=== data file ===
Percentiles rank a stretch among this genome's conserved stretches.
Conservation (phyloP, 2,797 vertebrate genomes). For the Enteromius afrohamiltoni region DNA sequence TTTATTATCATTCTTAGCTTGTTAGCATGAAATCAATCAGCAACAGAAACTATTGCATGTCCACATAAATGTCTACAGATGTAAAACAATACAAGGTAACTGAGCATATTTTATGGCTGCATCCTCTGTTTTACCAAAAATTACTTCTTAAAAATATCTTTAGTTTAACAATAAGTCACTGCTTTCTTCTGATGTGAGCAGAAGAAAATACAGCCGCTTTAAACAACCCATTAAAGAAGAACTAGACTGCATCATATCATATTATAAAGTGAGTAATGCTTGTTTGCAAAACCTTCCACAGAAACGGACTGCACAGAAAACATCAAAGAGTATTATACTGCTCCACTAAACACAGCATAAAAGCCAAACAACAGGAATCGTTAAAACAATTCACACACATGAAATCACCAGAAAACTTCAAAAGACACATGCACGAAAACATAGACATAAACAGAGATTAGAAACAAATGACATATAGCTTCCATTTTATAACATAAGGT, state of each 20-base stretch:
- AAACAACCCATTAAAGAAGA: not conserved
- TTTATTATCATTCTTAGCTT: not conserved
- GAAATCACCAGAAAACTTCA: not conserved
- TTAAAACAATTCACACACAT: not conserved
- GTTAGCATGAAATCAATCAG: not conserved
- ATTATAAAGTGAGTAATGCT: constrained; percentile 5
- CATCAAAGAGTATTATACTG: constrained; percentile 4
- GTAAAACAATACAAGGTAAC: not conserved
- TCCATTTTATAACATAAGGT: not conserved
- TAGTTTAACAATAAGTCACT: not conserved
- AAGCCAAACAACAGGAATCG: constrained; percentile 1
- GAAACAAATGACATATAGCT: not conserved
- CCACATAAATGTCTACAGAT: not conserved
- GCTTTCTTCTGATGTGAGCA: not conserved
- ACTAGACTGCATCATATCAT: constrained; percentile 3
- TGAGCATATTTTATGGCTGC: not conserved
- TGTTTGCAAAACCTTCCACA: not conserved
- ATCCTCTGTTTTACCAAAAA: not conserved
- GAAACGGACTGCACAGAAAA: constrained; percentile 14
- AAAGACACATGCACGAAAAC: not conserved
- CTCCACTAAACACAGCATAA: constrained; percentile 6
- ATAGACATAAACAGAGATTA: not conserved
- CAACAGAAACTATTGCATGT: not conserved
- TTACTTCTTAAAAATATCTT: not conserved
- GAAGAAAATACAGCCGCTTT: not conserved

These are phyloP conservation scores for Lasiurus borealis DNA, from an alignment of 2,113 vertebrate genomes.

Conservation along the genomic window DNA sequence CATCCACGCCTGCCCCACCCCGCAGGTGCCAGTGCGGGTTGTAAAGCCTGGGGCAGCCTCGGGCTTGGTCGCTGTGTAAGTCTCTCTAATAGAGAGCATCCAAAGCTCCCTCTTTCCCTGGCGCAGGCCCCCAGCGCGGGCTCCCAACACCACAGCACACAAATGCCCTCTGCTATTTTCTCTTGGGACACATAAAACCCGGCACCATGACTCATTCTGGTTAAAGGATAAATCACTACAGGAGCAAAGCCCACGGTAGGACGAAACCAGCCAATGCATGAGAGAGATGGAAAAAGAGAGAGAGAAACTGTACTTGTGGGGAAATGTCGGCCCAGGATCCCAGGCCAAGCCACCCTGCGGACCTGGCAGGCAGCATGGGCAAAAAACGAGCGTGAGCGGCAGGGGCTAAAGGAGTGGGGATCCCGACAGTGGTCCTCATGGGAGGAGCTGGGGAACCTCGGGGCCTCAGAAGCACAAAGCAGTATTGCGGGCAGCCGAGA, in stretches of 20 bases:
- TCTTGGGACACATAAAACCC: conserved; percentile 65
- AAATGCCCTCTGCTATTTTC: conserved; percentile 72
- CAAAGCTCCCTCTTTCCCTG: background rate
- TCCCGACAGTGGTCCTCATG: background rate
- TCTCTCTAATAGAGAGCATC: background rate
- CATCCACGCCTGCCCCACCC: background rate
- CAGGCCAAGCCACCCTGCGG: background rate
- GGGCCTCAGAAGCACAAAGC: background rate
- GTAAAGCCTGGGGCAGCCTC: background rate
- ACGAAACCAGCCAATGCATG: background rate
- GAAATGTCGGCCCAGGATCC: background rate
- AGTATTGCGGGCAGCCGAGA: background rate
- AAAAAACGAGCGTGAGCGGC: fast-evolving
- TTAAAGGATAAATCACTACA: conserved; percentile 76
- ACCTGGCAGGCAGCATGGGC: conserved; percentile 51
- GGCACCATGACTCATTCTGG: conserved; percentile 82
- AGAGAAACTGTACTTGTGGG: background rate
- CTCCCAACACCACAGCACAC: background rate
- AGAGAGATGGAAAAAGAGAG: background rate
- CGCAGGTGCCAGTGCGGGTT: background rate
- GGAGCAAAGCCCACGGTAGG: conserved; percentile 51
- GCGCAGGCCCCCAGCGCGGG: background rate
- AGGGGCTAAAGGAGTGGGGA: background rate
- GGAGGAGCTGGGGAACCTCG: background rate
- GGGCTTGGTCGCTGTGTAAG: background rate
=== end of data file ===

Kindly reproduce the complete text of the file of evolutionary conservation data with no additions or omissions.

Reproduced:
Percentiles rank a stretch among this genome's conserved stretches.
Conservation (phyloP, 2,797 vertebrate genomes). For the Enteromius afrohamiltoni region DNA sequence TTTATTATCATTCTTAGCTTGTTAGCATGAAATCAATCAGCAACAGAAACTATTGCATGTCCACATAAATGTCTACAGATGTAAAACAATACAAGGTAACTGAGCATATTTTATGGCTGCATCCTCTGTTTTACCAAAAATTACTTCTTAAAAATATCTTTAGTTTAACAATAAGTCACTGCTTTCTTCTGATGTGAGCAGAAGAAAATACAGCCGCTTTAAACAACCCATTAAAGAAGAACTAGACTGCATCATATCATATTATAAAGTGAGTAATGCTTGTTTGCAAAACCTTCCACAGAAACGGACTGCACAGAAAACATCAAAGAGTATTATACTGCTCCACTAAACACAGCATAAAAGCCAAACAACAGGAATCGTTAAAACAATTCACACACATGAAATCACCAGAAAACTTCAAAAGACACATGCACGAAAACATAGACATAAACAGAGATTAGAAACAAATGACATATAGCTTCCATTTTATAACATAAGGT, state of each 20-base stretch:
- AAACAACCCATTAAAGAAGA: not conserved
- TTTATTATCATTCTTAGCTT: not conserved
- GAAATCACCAGAAAACTTCA: not conserved
- TTAAAACAATTCACACACAT: not conserved
- GTTAGCATGAAATCAATCAG: not conserved
- ATTATAAAGTGAGTAATGCT: constrained; percentile 5
- CATCAAAGAGTATTATACTG: constrained; percentile 4
- GTAAAACAATACAAGGTAAC: not conserved
- TCCATTTTATAACATAAGGT: not conserved
- TAGTTTAACAATAAGTCACT: not conserved
- AAGCCAAACAACAGGAATCG: constrained; percentile 1
- GAAACAAATGACATATAGCT: not conserved
- CCACATAAATGTCTACAGAT: not conserved
- GCTTTCTTCTGATGTGAGCA: not conserved
- ACTAGACTGCATCATATCAT: constrained; percentile 3
- TGAGCATATTTTATGGCTGC: not conserved
- TGTTTGCAAAACCTTCCACA: not conserved
- ATCCTCTGTTTTACCAAAAA: not conserved
- GAAACGGACTGCACAGAAAA: constrained; percentile 14
- AAAGACACATGCACGAAAAC: not conserved
- CTCCACTAAACACAGCATAA: constrained; percentile 6
- ATAGACATAAACAGAGATTA: not conserved
- CAACAGAAACTATTGCATGT: not conserved
- TTACTTCTTAAAAATATCTT: not conserved
- GAAGAAAATACAGCCGCTTT: not conserved

These are phyloP conservation scores for Lasiurus borealis DNA, from an alignment of 2,113 vertebrate genomes.

Conservation along the genomic window DNA sequence CATCCACGCCTGCCCCACCCCGCAGGTGCCAGTGCGGGTTGTAAAGCCTGGGGCAGCCTCGGGCTTGGTCGCTGTGTAAGTCTCTCTAATAGAGAGCATCCAAAGCTCCCTCTTTCCCTGGCGCAGGCCCCCAGCGCGGGCTCCCAACACCACAGCACACAAATGCCCTCTGCTATTTTCTCTTGGGACACATAAAACCCGGCACCATGACTCATTCTGGTTAAAGGATAAATCACTACAGGAGCAAAGCCCACGGTAGGACGAAACCAGCCAATGCATGAGAGAGATGGAAAAAGAGAGAGAGAAACTGTACTTGTGGGGAAATGTCGGCCCAGGATCCCAGGCCAAGCCACCCTGCGGACCTGGCAGGCAGCATGGGCAAAAAACGAGCGTGAGCGGCAGGGGCTAAAGGAGTGGGGATCCCGACAGTGGTCCTCATGGGAGGAGCTGGGGAACCTCGGGGCCTCAGAAGCACAAAGCAGTATTGCGGGCAGCCGAGA, in stretches of 20 bases:
- TCTTGGGACACATAAAACCC: conserved; percentile 65
- AAATGCCCTCTGCTATTTTC: conserved; percentile 72
- CAAAGCTCCCTCTTTCCCTG: background rate
- TCCCGACAGTGGTCCTCATG: background rate
- TCTCTCTAATAGAGAGCATC: background rate
- CATCCACGCCTGCCCCACCC: background rate
- CAGGCCAAGCCACCCTGCGG: background rate
- GGGCCTCAGAAGCACAAAGC: background rate
- GTAAAGCCTGGGGCAGCCTC: background rate
- ACGAAACCAGCCAATGCATG: background rate
- GAAATGTCGGCCCAGGATCC: background rate
- AGTATTGCGGGCAGCCGAGA: background rate
- AAAAAACGAGCGTGAGCGGC: fast-evolving
- TTAAAGGATAAATCACTACA: conserved; percentile 76
- ACCTGGCAGGCAGCATGGGC: conserved; percentile 51
- GGCACCATGACTCATTCTGG: conserved; percentile 82
- AGAGAAACTGTACTTGTGGG: background rate
- CTCCCAACACCACAGCACAC: background rate
- AGAGAGATGGAAAAAGAGAG: background rate
- CGCAGGTGCCAGTGCGGGTT: background rate
- GGAGCAAAGCCCACGGTAGG: conserved; percentile 51
- GCGCAGGCCCCCAGCGCGGG: background rate
- AGGGGCTAAAGGAGTGGGGA: background rate
- GGAGGAGCTGGGGAACCTCG: background rate
- GGGCTTGGTCGCTGTGTAAG: background rate